Our mission is to protect and restore Cape Cod Bay and its resources.
Our primary effort is to stop pollution and destruction of marine life caused by Entergy’s Pilgrim Nuclear Power Station.
Surface Water Pollution and Destruction of Marine Life
Pilgrim uses an outdated, once-through cooling water system that uses up to 510 million gallons of water per day from Cape Cod Bay. The cooling system discharges large quantities of heated waste water back to the source, negatively impacting marine species and habitats. Pilgrim’s thermal pollution covers nearly 5 miles of the Bay. Pilgrim’s once-through cooling system also has direct impacts on marine life, killing billions of fish, shellfish and plankton every year. Pilgrim’s licence to operate this destructive cooling system has been expired for 18 years. Additionally, sodium nitrite (a corrosion inhibitor and additive to industrial greases) and tolytriazole (a corrosion inhibitor) have been leaking into the surface waters of Cape Cod Bay since Feb. 2014, with no plan in place to fix the leaks.
Pilgrim has been leaking radioactive tritium and other contaminants into the Plymouth-Carver Sole Source Aquifer, which supplies drinking water to many towns in the region. All source(s) of the tritium leaks have yet to be definitively identified. Entergy also discharges industrial pollutants into the ground from its onsite wastewater treatment plant. Groundwater reportedly flows toward Cape Cod Bay, meaning radioactive tritium and industrial waste are likely polluting the Bay as well.
Nuclear Waste Storage
Entergy is building a nuclear waste storage facility (called dry casks) at Pilgrim, as close as 175 feet from the shoreline. Storing high-level nuclear waste in a coastal zone, below a safe elevation (only about 6 feet above the FEMA flood level) is a serious concern especially considering patterns of climate change such as sea level rise and increasingly intense storms. The dry casks could remain there indefinitely, making the town of Plymouth a de facto nuclear waste dump. As it currently stands, the nuclear waste storage facility is not being designed and built in the safest way possible – in terms of the environment, public health, and the economic well-being of the town. Entergy should be required to obtain a special permit under Plymouth zoning laws, so that the Town can impose certain conditions on the project.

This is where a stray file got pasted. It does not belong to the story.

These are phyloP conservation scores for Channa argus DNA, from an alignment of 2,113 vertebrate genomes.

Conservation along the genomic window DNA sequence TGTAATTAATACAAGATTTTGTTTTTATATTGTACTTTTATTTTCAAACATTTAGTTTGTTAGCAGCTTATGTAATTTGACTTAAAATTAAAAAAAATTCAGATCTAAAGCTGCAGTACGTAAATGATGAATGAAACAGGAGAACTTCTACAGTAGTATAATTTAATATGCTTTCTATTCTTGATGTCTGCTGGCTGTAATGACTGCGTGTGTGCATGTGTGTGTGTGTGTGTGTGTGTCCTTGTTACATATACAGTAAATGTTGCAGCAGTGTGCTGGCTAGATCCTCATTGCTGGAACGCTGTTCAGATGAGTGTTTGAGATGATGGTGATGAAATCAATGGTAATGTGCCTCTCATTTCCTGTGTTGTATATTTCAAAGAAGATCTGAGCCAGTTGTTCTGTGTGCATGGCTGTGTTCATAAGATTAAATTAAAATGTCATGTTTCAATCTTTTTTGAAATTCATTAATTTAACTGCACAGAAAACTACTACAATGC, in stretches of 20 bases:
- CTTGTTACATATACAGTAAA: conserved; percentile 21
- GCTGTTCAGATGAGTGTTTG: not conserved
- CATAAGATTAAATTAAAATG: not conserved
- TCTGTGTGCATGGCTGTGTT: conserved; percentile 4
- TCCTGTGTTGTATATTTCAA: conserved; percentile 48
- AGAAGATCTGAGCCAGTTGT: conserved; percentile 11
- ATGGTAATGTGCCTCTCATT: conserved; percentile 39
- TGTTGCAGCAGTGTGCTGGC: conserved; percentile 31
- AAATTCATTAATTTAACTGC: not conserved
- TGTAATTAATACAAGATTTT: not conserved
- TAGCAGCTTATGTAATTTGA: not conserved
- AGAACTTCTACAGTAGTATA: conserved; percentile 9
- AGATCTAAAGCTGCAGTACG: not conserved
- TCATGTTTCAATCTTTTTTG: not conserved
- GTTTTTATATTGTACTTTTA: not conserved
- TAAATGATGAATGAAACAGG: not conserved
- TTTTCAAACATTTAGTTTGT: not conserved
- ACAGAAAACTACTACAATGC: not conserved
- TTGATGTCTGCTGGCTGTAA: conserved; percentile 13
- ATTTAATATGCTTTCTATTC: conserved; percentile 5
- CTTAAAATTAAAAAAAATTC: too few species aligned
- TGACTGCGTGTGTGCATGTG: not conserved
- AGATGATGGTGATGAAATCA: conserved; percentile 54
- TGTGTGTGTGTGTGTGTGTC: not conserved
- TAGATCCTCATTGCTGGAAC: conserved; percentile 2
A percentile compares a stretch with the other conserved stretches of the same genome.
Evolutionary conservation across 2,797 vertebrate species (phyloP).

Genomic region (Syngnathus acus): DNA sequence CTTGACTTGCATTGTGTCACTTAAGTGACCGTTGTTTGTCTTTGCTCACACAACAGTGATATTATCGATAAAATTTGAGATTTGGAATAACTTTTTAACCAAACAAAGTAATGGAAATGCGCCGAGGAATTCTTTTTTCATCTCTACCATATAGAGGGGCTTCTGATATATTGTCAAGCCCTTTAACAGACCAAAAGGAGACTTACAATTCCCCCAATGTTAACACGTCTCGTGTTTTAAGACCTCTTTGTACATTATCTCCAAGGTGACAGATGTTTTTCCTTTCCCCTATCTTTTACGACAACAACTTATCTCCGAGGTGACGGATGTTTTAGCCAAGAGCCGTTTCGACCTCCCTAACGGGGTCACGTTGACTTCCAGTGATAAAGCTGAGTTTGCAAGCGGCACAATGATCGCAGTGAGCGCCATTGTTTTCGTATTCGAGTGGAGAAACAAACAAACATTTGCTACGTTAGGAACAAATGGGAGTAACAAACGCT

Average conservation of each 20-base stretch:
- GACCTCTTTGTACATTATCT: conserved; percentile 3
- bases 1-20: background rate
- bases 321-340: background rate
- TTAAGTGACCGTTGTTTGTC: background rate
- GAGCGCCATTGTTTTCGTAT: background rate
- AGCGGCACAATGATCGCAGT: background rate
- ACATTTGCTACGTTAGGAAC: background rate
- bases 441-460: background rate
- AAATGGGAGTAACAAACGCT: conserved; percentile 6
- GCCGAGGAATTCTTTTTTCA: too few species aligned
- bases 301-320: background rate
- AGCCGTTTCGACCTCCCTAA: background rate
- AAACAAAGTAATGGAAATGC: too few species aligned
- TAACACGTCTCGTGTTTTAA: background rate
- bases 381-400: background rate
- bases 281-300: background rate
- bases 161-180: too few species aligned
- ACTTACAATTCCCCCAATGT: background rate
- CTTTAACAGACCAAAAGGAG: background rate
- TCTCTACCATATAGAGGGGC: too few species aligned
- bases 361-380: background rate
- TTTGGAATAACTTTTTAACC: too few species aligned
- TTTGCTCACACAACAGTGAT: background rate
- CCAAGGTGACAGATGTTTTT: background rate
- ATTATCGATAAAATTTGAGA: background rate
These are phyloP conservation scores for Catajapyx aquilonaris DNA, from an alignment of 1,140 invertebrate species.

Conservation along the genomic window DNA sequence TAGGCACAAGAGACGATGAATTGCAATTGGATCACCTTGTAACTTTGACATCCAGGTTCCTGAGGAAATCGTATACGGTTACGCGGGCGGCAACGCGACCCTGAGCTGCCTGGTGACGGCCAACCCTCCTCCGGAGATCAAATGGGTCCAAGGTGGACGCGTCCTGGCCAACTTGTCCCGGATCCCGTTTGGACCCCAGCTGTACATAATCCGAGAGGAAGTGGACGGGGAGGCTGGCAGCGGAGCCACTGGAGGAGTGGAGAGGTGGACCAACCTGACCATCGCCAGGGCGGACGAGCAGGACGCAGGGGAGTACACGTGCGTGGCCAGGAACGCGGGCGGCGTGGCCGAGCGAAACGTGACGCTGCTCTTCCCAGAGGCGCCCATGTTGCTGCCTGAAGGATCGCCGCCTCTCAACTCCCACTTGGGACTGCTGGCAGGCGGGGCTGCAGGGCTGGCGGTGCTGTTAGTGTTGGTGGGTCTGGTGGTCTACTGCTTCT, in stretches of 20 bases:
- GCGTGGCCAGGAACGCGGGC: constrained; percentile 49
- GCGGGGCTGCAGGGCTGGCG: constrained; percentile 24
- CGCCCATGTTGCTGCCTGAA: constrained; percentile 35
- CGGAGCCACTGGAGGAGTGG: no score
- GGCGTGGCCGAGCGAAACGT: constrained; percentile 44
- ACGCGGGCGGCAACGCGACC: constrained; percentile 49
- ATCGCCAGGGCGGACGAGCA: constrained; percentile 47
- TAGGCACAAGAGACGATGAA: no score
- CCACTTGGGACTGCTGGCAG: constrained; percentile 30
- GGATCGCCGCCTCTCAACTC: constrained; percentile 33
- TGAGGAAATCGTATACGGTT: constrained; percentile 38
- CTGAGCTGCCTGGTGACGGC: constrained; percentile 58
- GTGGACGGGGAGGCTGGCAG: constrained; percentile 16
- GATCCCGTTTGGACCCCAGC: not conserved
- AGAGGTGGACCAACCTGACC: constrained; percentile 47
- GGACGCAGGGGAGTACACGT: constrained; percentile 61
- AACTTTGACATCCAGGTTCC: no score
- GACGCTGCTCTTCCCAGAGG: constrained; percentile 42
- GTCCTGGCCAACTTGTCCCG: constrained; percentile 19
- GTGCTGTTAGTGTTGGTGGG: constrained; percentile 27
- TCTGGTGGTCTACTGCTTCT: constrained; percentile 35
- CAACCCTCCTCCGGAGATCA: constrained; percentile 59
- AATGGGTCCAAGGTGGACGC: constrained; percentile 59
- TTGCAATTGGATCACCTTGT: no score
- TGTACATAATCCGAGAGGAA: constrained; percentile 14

Climate Change Patterns
In the case of Pilgrim, the effects of of climate change patterns (e.g., rising sea levels, warming sea water and air temperatures, increasing intensity of storms and related storm surges, flooding, and wave action) are increasing risks to safety and environmental health. These patterns threaten the facility’s cooling system that is essential to normal (and safe) operations are likely to cause flooding events that will have site-wide impacts. They also pose significant risk to the stability of dry cask nuclear waste storage facility being constructed only about 175 feet from the shore of the Bay.